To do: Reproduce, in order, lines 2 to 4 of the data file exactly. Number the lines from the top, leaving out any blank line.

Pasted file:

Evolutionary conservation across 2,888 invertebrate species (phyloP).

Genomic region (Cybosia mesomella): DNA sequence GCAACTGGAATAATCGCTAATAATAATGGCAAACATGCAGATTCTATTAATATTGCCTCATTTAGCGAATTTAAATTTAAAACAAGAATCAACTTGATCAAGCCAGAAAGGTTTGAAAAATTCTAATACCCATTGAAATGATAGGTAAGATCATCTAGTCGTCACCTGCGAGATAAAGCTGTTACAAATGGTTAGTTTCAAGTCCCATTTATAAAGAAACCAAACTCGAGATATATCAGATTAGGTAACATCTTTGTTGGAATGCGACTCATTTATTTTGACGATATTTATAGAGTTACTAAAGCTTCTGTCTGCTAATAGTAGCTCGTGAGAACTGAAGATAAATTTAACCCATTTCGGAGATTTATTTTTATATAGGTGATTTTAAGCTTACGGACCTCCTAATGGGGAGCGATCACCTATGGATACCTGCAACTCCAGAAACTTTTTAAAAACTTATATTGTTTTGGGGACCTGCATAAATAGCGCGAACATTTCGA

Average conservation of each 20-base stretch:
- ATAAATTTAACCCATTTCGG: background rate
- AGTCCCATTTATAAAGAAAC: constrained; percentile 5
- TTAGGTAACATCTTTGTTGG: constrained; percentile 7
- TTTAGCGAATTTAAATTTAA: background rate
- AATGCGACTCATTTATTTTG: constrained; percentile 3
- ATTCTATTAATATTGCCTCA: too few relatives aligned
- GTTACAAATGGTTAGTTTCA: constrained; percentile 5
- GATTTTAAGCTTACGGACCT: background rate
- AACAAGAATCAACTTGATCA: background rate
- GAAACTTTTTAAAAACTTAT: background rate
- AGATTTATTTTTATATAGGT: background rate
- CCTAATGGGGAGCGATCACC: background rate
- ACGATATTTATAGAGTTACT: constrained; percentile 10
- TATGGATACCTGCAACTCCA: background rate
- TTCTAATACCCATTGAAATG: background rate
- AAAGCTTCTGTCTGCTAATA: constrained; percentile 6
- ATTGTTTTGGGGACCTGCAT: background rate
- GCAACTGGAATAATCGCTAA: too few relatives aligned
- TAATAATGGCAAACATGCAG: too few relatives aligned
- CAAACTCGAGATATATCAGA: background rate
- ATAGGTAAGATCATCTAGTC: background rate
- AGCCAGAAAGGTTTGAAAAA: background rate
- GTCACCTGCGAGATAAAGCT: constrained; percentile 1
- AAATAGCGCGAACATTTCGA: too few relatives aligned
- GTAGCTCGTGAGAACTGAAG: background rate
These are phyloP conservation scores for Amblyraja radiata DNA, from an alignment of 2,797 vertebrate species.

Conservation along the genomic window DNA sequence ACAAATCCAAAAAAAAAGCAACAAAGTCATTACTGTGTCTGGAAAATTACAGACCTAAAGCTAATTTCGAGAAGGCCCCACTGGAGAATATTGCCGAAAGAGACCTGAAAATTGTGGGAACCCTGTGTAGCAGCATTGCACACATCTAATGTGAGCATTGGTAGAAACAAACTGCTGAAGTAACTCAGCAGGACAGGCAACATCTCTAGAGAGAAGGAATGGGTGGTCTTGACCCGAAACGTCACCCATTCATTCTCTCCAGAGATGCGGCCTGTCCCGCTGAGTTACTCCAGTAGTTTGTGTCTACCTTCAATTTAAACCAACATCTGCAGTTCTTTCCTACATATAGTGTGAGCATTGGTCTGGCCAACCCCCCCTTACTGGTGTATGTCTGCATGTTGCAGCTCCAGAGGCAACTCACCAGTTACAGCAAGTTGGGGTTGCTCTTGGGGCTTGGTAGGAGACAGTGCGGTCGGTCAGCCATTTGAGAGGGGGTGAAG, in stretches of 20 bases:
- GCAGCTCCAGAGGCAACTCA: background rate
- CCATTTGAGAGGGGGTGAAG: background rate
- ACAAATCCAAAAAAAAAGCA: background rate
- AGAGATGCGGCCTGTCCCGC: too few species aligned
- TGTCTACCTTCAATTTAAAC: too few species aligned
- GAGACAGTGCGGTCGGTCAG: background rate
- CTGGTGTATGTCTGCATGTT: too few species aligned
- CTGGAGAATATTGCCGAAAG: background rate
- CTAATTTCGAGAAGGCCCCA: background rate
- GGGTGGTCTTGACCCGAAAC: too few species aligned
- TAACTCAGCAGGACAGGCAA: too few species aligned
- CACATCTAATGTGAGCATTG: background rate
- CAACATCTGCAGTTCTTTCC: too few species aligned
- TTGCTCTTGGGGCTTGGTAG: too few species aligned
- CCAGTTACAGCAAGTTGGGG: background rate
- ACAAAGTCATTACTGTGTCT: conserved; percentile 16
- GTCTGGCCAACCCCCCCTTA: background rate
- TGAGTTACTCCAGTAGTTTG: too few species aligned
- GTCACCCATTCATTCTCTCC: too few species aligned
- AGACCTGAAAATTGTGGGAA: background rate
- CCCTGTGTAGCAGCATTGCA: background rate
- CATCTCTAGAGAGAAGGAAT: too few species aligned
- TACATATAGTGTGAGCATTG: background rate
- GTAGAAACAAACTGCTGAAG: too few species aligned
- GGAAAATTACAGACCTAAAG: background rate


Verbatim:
Genomic region (Cybosia mesomella): DNA sequence GCAACTGGAATAATCGCTAATAATAATGGCAAACATGCAGATTCTATTAATATTGCCTCATTTAGCGAATTTAAATTTAAAACAAGAATCAACTTGATCAAGCCAGAAAGGTTTGAAAAATTCTAATACCCATTGAAATGATAGGTAAGATCATCTAGTCGTCACCTGCGAGATAAAGCTGTTACAAATGGTTAGTTTCAAGTCCCATTTATAAAGAAACCAAACTCGAGATATATCAGATTAGGTAACATCTTTGTTGGAATGCGACTCATTTATTTTGACGATATTTATAGAGTTACTAAAGCTTCTGTCTGCTAATAGTAGCTCGTGAGAACTGAAGATAAATTTAACCCATTTCGGAGATTTATTTTTATATAGGTGATTTTAAGCTTACGGACCTCCTAATGGGGAGCGATCACCTATGGATACCTGCAACTCCAGAAACTTTTTAAAAACTTATATTGTTTTGGGGACCTGCATAAATAGCGCGAACATTTCGA

Average conservation of each 20-base stretch:
- ATAAATTTAACCCATTTCGG: background rate